10. 10. School Turnarounds 8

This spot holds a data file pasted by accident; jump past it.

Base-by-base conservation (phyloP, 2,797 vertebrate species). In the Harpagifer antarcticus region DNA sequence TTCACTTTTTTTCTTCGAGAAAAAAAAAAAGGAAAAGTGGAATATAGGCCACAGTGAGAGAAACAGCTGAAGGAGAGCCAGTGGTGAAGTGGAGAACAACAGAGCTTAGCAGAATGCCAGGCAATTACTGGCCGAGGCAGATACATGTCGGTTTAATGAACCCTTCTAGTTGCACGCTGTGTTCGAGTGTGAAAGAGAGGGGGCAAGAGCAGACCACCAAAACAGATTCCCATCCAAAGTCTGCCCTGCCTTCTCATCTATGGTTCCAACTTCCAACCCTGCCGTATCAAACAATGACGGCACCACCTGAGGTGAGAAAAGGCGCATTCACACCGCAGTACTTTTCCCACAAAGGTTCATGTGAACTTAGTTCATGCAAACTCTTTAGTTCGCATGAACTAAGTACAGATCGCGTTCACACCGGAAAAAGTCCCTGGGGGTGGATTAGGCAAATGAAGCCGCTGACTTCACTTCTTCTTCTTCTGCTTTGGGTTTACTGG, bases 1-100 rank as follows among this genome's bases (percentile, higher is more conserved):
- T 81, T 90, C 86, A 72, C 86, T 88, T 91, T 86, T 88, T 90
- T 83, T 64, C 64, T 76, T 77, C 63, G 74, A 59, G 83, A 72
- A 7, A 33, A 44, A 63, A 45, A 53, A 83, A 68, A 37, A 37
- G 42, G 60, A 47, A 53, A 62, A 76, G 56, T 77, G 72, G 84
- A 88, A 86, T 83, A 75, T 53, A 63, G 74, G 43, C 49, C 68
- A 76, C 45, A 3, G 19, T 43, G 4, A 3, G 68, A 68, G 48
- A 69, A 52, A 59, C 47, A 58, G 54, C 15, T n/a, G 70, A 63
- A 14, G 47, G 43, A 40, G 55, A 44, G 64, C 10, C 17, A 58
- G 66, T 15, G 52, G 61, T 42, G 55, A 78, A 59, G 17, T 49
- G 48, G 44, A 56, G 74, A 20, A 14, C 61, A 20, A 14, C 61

11. 11. Actions and Results Initial Analysis and Problem SolvingCollect and analyze data Initially, turnaround leaders personally analyze dataabout the organization’s performance to identify high-pri-ority problems that can be fixed quickly. Later, they estab-lish organization routines that include ongoing data analy-sis (see Measure and Report). Ross Swearingen, principal at Brentwood ElementarySchool in Victorville, California conducted 600 informalteacher observations in a single school year. The focus ofhis observations were items such as students on tasks andstandards and strategies implemented. He tracked his ob-servations on a hand-held computer (Almanzan, 2005). Another principal explainedhis start at a new school: “I startedidentifying the needs of the school by Turnaround leaders personallyvisiting the building in order to take analyze data about the organization’san inventory of available resources performance to identify high-priorityand look at the physical plant itself.Then I met with individual teach- problems that can be fixed quickly.ers, and we examined test scores andother achievement data, disciplinedata, and attendance data. Together, we faced the ‘brutalfacts’ of what was working and what was not” (Duke et al.2005, p. 10). 9